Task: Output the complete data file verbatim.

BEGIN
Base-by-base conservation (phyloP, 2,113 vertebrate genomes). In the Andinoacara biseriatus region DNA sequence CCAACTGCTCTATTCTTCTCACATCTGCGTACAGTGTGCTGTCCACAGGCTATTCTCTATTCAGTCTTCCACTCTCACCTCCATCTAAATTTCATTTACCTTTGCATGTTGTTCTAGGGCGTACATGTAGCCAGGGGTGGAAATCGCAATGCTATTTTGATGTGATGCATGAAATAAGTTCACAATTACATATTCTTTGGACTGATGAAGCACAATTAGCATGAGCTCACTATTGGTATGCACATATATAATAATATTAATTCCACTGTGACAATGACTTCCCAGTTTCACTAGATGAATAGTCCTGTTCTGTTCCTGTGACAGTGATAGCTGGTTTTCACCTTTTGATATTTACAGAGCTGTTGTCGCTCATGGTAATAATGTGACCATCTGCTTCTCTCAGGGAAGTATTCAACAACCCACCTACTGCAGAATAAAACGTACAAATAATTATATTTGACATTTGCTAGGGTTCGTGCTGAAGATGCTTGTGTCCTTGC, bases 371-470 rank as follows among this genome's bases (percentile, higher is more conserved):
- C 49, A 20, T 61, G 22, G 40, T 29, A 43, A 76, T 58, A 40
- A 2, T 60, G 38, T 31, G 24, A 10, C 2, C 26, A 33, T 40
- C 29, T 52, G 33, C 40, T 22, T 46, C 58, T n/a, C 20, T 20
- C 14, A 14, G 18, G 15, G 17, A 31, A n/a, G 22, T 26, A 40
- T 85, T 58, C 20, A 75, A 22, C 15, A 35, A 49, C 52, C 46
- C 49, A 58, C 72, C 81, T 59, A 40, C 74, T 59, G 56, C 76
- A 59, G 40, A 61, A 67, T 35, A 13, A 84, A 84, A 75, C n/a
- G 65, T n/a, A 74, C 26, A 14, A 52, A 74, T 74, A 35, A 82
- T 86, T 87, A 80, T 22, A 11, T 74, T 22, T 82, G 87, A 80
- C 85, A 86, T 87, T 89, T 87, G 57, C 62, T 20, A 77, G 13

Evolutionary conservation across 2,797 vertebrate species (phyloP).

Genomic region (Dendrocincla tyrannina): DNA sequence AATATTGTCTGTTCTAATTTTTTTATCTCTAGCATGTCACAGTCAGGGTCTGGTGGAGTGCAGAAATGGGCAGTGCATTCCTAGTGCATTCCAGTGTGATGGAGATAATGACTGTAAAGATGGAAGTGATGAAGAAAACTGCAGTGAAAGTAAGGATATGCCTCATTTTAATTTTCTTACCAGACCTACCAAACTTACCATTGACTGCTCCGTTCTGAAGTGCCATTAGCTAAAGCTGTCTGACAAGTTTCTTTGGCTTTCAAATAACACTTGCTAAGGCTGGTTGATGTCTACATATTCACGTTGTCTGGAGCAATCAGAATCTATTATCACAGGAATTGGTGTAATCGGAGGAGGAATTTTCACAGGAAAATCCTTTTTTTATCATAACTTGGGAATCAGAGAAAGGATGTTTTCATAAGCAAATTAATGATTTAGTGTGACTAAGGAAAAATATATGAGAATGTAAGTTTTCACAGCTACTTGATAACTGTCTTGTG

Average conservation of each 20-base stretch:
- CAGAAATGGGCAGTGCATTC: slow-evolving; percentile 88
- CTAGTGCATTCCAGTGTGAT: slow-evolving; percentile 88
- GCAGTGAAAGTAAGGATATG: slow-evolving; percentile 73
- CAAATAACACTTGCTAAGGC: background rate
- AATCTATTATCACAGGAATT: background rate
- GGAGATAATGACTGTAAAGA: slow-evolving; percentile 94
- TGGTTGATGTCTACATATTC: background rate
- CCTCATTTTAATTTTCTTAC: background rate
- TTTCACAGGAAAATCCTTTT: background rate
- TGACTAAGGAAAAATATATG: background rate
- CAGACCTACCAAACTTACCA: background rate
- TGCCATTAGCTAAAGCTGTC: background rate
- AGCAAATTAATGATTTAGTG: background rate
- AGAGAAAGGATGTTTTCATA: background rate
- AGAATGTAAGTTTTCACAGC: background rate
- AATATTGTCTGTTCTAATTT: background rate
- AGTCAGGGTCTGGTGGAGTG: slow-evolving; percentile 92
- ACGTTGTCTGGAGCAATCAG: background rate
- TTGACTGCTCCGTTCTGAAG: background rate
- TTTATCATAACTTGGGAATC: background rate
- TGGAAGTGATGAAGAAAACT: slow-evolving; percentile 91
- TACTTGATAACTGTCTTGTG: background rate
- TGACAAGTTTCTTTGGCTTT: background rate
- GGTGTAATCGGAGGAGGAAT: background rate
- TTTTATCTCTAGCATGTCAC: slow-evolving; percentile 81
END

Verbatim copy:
Base-by-base conservation (phyloP, 2,113 vertebrate genomes). In the Andinoacara biseriatus region DNA sequence CCAACTGCTCTATTCTTCTCACATCTGCGTACAGTGTGCTGTCCACAGGCTATTCTCTATTCAGTCTTCCACTCTCACCTCCATCTAAATTTCATTTACCTTTGCATGTTGTTCTAGGGCGTACATGTAGCCAGGGGTGGAAATCGCAATGCTATTTTGATGTGATGCATGAAATAAGTTCACAATTACATATTCTTTGGACTGATGAAGCACAATTAGCATGAGCTCACTATTGGTATGCACATATATAATAATATTAATTCCACTGTGACAATGACTTCCCAGTTTCACTAGATGAATAGTCCTGTTCTGTTCCTGTGACAGTGATAGCTGGTTTTCACCTTTTGATATTTACAGAGCTGTTGTCGCTCATGGTAATAATGTGACCATCTGCTTCTCTCAGGGAAGTATTCAACAACCCACCTACTGCAGAATAAAACGTACAAATAATTATATTTGACATTTGCTAGGGTTCGTGCTGAAGATGCTTGTGTCCTTGC, bases 371-470 rank as follows among this genome's bases (percentile, higher is more conserved):
- C 49, A 20, T 61, G 22, G 40, T 29, A 43, A 76, T 58, A 40
- A 2, T 60, G 38, T 31, G 24, A 10, C 2, C 26, A 33, T 40
- C 29, T 52, G 33, C 40, T 22, T 46, C 58, T n/a, C 20, T 20
- C 14, A 14, G 18, G 15, G 17, A 31, A n/a, G 22, T 26, A 40
- T 85, T 58, C 20, A 75, A 22, C 15, A 35, A 49, C 52, C 46
- C 49, A 58, C 72, C 81, T 59, A 40, C 74, T 59, G 56, C 76
- A 59, G 40, A 61, A 67, T 35, A 13, A 84, A 84, A 75, C n/a
- G 65, T n/a, A 74, C 26, A 14, A 52, A 74, T 74, A 35, A 82
- T 86, T 87, A 80, T 22, A 11, T 74, T 22, T 82, G 87, A 80
- C 85, A 86, T 87, T 89, T 87, G 57, C 62, T 20, A 77, G 13

Evolutionary conservation across 2,797 vertebrate species (phyloP).

Genomic region (Dendrocincla tyrannina): DNA sequence AATATTGTCTGTTCTAATTTTTTTATCTCTAGCATGTCACAGTCAGGGTCTGGTGGAGTGCAGAAATGGGCAGTGCATTCCTAGTGCATTCCAGTGTGATGGAGATAATGACTGTAAAGATGGAAGTGATGAAGAAAACTGCAGTGAAAGTAAGGATATGCCTCATTTTAATTTTCTTACCAGACCTACCAAACTTACCATTGACTGCTCCGTTCTGAAGTGCCATTAGCTAAAGCTGTCTGACAAGTTTCTTTGGCTTTCAAATAACACTTGCTAAGGCTGGTTGATGTCTACATATTCACGTTGTCTGGAGCAATCAGAATCTATTATCACAGGAATTGGTGTAATCGGAGGAGGAATTTTCACAGGAAAATCCTTTTTTTATCATAACTTGGGAATCAGAGAAAGGATGTTTTCATAAGCAAATTAATGATTTAGTGTGACTAAGGAAAAATATATGAGAATGTAAGTTTTCACAGCTACTTGATAACTGTCTTGTG

Average conservation of each 20-base stretch:
- CAGAAATGGGCAGTGCATTC: slow-evolving; percentile 88
- CTAGTGCATTCCAGTGTGAT: slow-evolving; percentile 88
- GCAGTGAAAGTAAGGATATG: slow-evolving; percentile 73
- CAAATAACACTTGCTAAGGC: background rate
- AATCTATTATCACAGGAATT: background rate
- GGAGATAATGACTGTAAAGA: slow-evolving; percentile 94
- TGGTTGATGTCTACATATTC: background rate
- CCTCATTTTAATTTTCTTAC: background rate
- TTTCACAGGAAAATCCTTTT: background rate
- TGACTAAGGAAAAATATATG: background rate
- CAGACCTACCAAACTTACCA: background rate
- TGCCATTAGCTAAAGCTGTC: background rate
- AGCAAATTAATGATTTAGTG: background rate
- AGAGAAAGGATGTTTTCATA: background rate
- AGAATGTAAGTTTTCACAGC: background rate
- AATATTGTCTGTTCTAATTT: background rate
- AGTCAGGGTCTGGTGGAGTG: slow-evolving; percentile 92
- ACGTTGTCTGGAGCAATCAG: background rate
- TTGACTGCTCCGTTCTGAAG: background rate
- TTTATCATAACTTGGGAATC: background rate
- TGGAAGTGATGAAGAAAACT: slow-evolving; percentile 91
- TACTTGATAACTGTCTTGTG: background rate
- TGACAAGTTTCTTTGGCTTT: background rate
- GGTGTAATCGGAGGAGGAAT: background rate
- TTTTATCTCTAGCATGTCAC: slow-evolving; percentile 81